Doctor Fate #1

Story by
Art by
Sonny Liew
Colors by
Lee Loughridge
Letters by
Nick J. Napolitano
Cover by
DC Comics

I became a fan of "Doctor Fate" back when William Messner-Loebs wrote the book, although it didn't take me long to track down earlier stories starring the character. While there have been a great number of character underneath the helm of Doctor Fate, none seem to stick in recent memory. That's why I'm cautiously optimistic for Paul Levitz, Sonny Liew and Lee Loughridge's "Doctor Fate" #1, because it's going down its own path and, so far, it seems like a sound strategy.

Khalid is a half-Egyptian-American medical student who's just been approached by the helmet of Doctor Fate, begging for him to take up the mantle. While it's almost become a little cliche for characters to recoil wildly when such an event happens to them (especially when living in a world full of superheroes), there's something a little charming about Khalid and how his initial reaction is to text his girlfriend Shaya to let her know what's going on, even as he reassures his mother that all of the flood predictions for Brooklyn are the weather service being overblown. Then, of course, things go from bad to worse.

Levitz makes a smart choice by making a flood the big danger of "Doctor Fate" #1, not only because of Super Storm Sandy's recent memory but because of the greater emotional resonance of a flood. There's no intelligence behind it, nothing you can reason with and, sooner or later, everyone has seen the horrific damage that water has caused. An episode of "Doctor Who" once grimly commented, "Water always wins," and a flood is a perfect example of that statement becoming reality. Then, add in the old-world disasters involving flooding, throw in a little Egyptian mythology to boot and you end up with a situation that resonates with what Levitz mixes together. By the time household pets are holding the spirits of ancient gods ready to ascend, "Doctor Fate" #1 feels almost like a bit of old-school Vertigo mixed into the DC Universe, and it's a real joy to see it play out. This first issue has a fun script that holds a lot of promise, not only with its setting but also thanks to holding a realistic main cast who all feel like real people dropped into a big, dangerous situation.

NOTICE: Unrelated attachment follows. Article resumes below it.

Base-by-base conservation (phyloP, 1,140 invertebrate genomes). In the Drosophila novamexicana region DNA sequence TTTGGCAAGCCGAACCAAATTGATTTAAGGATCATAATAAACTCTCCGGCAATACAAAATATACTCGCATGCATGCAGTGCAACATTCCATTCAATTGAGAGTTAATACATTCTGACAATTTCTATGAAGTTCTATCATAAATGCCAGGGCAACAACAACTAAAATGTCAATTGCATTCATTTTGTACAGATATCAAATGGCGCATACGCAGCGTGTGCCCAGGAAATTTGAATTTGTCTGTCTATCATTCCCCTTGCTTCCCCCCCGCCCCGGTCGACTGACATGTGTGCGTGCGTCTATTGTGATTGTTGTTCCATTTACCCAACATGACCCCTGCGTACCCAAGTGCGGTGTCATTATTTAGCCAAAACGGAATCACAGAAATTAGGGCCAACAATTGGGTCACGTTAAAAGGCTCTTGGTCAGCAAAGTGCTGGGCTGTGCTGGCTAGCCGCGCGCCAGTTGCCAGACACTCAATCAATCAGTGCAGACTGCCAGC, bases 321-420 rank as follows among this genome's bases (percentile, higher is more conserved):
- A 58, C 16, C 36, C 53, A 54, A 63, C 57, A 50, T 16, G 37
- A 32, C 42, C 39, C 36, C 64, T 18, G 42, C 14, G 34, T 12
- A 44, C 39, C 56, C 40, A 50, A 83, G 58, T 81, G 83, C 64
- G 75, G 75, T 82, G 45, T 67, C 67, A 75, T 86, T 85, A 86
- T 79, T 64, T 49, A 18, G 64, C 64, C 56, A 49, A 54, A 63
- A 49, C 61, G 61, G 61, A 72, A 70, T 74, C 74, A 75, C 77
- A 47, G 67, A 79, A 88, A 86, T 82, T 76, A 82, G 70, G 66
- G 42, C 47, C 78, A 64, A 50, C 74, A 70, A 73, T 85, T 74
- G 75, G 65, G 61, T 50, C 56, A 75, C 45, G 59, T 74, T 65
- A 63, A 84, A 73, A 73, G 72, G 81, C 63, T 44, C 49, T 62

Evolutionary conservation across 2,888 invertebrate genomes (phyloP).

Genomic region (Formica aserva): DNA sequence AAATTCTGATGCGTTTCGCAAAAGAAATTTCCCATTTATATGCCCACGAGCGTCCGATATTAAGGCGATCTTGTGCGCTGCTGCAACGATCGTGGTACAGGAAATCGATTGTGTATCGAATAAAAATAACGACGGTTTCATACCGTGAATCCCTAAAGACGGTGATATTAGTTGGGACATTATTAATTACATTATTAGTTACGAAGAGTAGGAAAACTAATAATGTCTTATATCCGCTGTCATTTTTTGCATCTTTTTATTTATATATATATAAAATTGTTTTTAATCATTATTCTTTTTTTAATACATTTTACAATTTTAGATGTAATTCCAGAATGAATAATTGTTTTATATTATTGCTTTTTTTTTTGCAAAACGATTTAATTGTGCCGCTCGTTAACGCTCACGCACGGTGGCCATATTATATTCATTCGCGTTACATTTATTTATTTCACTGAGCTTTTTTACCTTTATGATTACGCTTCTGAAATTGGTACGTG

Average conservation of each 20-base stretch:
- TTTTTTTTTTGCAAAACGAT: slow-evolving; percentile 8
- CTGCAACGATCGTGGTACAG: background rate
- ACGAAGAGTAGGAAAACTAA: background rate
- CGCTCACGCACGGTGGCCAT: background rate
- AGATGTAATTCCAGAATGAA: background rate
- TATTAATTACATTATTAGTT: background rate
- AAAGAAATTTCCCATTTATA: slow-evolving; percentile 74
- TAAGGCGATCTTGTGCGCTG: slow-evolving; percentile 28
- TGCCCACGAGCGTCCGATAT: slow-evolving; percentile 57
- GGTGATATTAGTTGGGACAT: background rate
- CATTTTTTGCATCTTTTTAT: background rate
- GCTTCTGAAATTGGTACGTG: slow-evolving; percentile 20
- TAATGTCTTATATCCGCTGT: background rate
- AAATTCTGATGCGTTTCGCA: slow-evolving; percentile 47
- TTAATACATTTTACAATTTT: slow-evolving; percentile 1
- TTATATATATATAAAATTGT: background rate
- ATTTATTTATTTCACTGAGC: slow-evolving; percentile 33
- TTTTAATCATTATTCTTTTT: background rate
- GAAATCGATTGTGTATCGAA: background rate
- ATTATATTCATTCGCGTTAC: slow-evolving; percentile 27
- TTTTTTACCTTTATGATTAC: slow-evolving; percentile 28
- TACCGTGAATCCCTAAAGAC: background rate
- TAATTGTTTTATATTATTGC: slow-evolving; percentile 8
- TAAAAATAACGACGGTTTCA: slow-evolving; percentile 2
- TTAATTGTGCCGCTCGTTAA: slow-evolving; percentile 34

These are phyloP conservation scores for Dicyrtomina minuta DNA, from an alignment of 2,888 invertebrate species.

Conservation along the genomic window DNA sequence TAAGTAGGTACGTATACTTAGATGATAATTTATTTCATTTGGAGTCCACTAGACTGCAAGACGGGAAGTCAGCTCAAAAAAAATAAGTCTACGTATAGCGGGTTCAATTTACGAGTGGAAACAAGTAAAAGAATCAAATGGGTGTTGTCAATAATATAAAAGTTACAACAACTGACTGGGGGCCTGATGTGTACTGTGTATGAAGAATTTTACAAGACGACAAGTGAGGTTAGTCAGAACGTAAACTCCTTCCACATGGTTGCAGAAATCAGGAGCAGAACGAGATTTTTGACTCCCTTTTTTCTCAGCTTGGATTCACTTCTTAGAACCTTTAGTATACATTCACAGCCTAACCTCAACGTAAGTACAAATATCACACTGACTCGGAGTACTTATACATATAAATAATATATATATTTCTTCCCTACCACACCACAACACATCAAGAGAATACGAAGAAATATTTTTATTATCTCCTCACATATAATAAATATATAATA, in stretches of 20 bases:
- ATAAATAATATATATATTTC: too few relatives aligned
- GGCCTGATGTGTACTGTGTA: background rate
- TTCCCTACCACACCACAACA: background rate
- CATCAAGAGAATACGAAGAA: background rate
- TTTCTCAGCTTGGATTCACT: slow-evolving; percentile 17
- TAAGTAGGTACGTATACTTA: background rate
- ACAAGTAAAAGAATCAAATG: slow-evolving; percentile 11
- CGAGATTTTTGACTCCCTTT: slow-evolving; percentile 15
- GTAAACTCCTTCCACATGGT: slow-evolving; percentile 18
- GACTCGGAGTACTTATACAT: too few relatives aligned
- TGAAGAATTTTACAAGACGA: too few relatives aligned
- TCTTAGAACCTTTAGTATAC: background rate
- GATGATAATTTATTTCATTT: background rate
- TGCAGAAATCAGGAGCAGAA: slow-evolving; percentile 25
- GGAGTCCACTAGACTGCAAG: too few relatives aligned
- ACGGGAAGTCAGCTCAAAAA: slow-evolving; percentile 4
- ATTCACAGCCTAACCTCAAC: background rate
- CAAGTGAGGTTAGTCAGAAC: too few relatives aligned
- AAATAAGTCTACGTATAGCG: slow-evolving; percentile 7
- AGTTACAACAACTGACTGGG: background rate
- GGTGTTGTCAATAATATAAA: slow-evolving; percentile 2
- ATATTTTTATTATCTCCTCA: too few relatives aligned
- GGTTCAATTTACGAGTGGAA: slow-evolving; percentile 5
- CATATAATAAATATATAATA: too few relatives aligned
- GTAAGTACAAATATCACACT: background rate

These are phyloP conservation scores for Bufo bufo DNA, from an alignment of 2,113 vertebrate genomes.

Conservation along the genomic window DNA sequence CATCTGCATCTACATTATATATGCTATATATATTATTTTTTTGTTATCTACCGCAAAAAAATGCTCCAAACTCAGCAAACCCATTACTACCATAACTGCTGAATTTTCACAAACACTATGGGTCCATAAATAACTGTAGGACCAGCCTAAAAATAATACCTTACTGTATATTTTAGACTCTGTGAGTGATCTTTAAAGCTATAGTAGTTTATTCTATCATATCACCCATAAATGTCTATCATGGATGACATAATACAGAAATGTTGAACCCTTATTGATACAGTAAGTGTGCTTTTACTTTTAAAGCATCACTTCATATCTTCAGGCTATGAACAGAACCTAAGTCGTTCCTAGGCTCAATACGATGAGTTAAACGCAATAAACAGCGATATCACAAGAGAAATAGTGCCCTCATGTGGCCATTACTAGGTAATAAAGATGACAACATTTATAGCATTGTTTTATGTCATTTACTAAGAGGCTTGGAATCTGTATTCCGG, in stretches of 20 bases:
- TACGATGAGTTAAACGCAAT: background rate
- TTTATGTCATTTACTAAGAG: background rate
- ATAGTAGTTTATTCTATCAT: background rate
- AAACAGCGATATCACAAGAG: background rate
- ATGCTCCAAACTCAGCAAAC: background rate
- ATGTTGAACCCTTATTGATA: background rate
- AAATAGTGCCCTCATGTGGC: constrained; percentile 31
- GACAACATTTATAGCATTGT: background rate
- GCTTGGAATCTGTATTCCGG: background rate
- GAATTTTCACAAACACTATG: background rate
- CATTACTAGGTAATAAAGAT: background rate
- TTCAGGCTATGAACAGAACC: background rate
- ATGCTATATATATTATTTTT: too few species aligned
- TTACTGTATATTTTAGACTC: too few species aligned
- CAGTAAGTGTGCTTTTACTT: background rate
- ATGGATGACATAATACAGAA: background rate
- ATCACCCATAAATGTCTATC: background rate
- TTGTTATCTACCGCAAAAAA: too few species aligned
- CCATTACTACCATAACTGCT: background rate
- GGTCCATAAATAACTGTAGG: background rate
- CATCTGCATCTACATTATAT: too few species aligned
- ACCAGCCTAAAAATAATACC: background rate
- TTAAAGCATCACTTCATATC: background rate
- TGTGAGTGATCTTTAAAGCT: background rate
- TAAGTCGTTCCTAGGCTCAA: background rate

I never thought I'd see Liew drawing a monthly book set in the DC Universe, but I'm glad to see a company entrusting one of their characters to him. Liew has a knack for exaggerating his art at just the right moments, even as he also knows when to go for a softer, more relaxed style. Look at the scene on page 7 where Khalid's mother picks up Puck and talks to him. The portrait of her and Puck staring at one another is drawn with gentle, smooth inks and there's a little humor in her face even as it comes across as very realistic. Compare that with the moment where Khalid finally puts on the mask of Thoth and the world through his eyes suddenly becomes very squiggly and explodes with energy. Loughridge gets in on the action too, with the muted colors suddenly bursting into bright hues that are almost neon they're so sharp. It's a deliberate distortion of the world around him, and it stands out in direct contrast to what we've seen with the moments where everything's rooted in what we'd think of as reality.

"Doctor Fate" #1 is a strong first issue, one that brings concepts quickly to the reader so that they understand what's going on and where the series is going. This mixture of Egyptian mythology and superhero identities is a joy to read; Levitz, Liew and Loughridge hit all of their marks in this debut. I'll be back for issue #2, and I suspect I'm not the only one.

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